It ain’t easy being a shrub.
The droughts in the summer, long days of baking in the sun and the constant thirst that ten minutes under the hose at night can never even touch. The snow in the winter, heavy weight that only gets heavier as it turns to ice, dragging your branches down into a mangled mess.
It’s a rough life, but I’ve done my best. I’ve sucked at the dry earth and held on tight to my leaves each summer. I’ve shivered away the winters and done my best to pull my branches back into shape with the coming of spring. I did all this and I didn’t whimper once. I didn’t even complain when those kids moved in and started picking at my leaves. At least it was fun to hear them laughing while they did it.
That’s all done now. I can no longer be silent. This creature…this, this….dog….is too much.
Five times a day the door opens, and five times a day that creature comes bounding out. And what is the first thing he does? He pees all over me! Listen people, I get it. This is a part of nature. I’ve had bird droppings falling on me since I was a sprout. But do you have any idea the acid level in that dog’s pee? It’s killing me. Literally.
It gets worse. For some reason, the beast has decided that his back is itchy and his incompetent paws can”t reach around to scratch it. His solution? He sits right down, wiggles as close to me as he can, and then throws himself backwards and writhes around, breaking branches and knocking off leaves willy nilly. I now have a dog-sized hollow in one side, and it doesn’t improve my looks.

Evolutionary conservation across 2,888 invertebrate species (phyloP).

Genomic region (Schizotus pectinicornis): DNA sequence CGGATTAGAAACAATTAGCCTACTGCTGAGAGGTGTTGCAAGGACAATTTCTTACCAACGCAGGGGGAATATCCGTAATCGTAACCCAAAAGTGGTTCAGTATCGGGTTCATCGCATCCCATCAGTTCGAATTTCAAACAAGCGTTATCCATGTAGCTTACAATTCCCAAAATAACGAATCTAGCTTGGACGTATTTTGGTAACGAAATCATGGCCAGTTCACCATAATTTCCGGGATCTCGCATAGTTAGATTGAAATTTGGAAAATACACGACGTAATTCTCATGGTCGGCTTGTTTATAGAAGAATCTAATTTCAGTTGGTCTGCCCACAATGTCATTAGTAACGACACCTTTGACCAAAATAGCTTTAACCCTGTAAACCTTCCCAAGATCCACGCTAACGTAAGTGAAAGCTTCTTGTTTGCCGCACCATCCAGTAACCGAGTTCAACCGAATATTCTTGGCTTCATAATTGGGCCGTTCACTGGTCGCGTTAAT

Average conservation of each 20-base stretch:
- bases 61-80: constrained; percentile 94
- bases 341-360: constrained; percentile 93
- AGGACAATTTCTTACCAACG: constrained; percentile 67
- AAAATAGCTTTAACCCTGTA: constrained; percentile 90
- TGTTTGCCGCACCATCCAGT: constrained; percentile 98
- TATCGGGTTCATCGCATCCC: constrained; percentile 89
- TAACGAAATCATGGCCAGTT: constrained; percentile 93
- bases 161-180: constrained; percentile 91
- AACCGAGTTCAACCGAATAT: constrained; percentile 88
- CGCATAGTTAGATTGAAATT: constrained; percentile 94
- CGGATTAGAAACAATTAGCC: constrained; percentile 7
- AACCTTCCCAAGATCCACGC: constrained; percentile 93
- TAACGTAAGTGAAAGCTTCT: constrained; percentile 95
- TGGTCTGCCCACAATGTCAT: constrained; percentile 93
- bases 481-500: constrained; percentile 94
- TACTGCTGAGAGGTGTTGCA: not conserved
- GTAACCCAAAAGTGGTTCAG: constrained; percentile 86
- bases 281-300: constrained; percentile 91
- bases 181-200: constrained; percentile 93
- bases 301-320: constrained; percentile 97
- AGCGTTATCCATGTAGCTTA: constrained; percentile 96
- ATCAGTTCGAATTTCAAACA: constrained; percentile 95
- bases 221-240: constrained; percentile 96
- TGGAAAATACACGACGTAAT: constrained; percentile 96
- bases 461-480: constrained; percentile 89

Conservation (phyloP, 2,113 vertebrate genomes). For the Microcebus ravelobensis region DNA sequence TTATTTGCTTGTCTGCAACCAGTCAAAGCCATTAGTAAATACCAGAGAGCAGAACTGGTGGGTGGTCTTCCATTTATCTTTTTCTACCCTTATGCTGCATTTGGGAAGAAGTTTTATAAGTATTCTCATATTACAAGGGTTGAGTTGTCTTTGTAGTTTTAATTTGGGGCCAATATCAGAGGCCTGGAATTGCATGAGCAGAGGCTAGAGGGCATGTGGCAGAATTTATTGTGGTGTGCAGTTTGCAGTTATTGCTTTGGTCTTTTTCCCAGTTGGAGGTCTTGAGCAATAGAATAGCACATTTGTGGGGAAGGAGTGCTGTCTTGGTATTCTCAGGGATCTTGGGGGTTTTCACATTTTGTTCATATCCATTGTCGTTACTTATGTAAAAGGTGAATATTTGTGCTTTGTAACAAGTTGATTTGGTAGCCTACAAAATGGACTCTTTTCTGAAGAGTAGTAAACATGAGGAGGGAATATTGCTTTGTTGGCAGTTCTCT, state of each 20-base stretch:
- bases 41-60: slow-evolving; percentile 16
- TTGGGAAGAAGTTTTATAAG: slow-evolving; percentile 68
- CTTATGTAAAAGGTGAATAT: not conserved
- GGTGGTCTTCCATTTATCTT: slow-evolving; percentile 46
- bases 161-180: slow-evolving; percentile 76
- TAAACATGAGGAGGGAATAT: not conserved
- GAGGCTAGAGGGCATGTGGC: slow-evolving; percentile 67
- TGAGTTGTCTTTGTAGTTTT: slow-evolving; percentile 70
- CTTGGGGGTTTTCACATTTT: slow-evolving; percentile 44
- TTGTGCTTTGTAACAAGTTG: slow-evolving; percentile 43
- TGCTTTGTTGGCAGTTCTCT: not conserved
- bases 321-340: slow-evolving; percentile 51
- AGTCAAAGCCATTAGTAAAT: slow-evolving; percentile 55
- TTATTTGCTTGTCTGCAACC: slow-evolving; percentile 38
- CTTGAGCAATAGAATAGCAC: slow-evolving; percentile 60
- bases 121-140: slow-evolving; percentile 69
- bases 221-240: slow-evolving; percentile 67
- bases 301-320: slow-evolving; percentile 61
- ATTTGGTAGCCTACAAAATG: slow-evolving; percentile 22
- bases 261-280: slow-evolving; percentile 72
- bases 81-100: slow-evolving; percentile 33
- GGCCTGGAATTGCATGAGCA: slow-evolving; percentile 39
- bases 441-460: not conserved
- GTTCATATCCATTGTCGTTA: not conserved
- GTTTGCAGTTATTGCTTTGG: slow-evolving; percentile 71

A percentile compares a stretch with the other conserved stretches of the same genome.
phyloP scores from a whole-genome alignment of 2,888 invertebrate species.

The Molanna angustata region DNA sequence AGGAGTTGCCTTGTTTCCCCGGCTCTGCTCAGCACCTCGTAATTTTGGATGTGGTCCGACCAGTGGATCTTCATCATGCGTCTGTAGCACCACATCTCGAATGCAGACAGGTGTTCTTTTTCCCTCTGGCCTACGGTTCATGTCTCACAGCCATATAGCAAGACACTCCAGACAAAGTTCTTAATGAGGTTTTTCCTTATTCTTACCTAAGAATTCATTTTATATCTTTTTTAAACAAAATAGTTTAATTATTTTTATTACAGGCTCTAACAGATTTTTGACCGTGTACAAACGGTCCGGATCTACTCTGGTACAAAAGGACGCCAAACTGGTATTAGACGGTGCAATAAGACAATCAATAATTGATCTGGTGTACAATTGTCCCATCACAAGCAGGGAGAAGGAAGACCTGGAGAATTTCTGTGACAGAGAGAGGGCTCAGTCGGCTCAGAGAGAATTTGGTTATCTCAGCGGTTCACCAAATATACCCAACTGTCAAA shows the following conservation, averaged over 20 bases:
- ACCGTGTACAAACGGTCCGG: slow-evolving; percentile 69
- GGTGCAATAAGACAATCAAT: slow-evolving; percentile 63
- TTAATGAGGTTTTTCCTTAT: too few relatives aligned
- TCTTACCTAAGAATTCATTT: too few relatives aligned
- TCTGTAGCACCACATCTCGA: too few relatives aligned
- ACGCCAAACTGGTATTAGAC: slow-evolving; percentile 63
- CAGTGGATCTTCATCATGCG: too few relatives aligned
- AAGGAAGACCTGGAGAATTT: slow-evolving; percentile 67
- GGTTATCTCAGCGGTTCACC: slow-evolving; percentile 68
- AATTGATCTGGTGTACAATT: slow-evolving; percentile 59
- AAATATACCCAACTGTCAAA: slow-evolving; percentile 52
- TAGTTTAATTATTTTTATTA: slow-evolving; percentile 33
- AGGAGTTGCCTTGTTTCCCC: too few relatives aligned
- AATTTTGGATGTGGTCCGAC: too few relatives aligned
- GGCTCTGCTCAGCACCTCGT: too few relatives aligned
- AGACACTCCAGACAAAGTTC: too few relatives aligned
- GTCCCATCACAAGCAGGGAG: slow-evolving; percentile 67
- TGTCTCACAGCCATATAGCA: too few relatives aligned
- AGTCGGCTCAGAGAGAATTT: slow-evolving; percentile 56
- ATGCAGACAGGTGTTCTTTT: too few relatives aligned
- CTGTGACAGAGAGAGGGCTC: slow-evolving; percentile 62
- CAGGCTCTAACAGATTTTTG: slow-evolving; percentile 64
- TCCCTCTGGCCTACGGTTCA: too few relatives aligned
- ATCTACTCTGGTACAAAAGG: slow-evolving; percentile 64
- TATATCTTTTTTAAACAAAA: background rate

It’s time for this to end. Enough is enough. I am not a violent shrub, nor do I mean to alarm anyone, but perhaps this short story will help you see the situation.
Once upon a time there was a shrub. He lived with his mortal enemy, the dread hound. The dread hound attacked the peaceful shrub over and over until the shrub became desperate. Seeing that no one was going to do anything about it, the shrub decided to take matters into his own branches. All one night, the shrub worked at pulling his roots free from the ground. In the morning, when the dread hound came out for his daily bullying, the shrub was ready. He whipped his root around, beating the dread hound around the ears, until the hound ran off yelping. The shrub gave chase, pursuing the dread hound around the house to the spot where the creature hid himself in terror under the swing set. There, the shrub stood watch over the trembling dread hound until nightfall. Then, of course, the shrub died because shrubs can’t live for long with their roots out of the ground. But he died happy, and his last words were, “It was worth it.” The people were heartbroken when they found him, for, even though they were grateful for how suddenly well-behaved their hound was, they could never replace the hole in their landscaping left by that lovely shrub.
This is not a threat. Merely a rough sketch of one possible future. Feel free to draw your own conclusions.
Just don’t wait too long.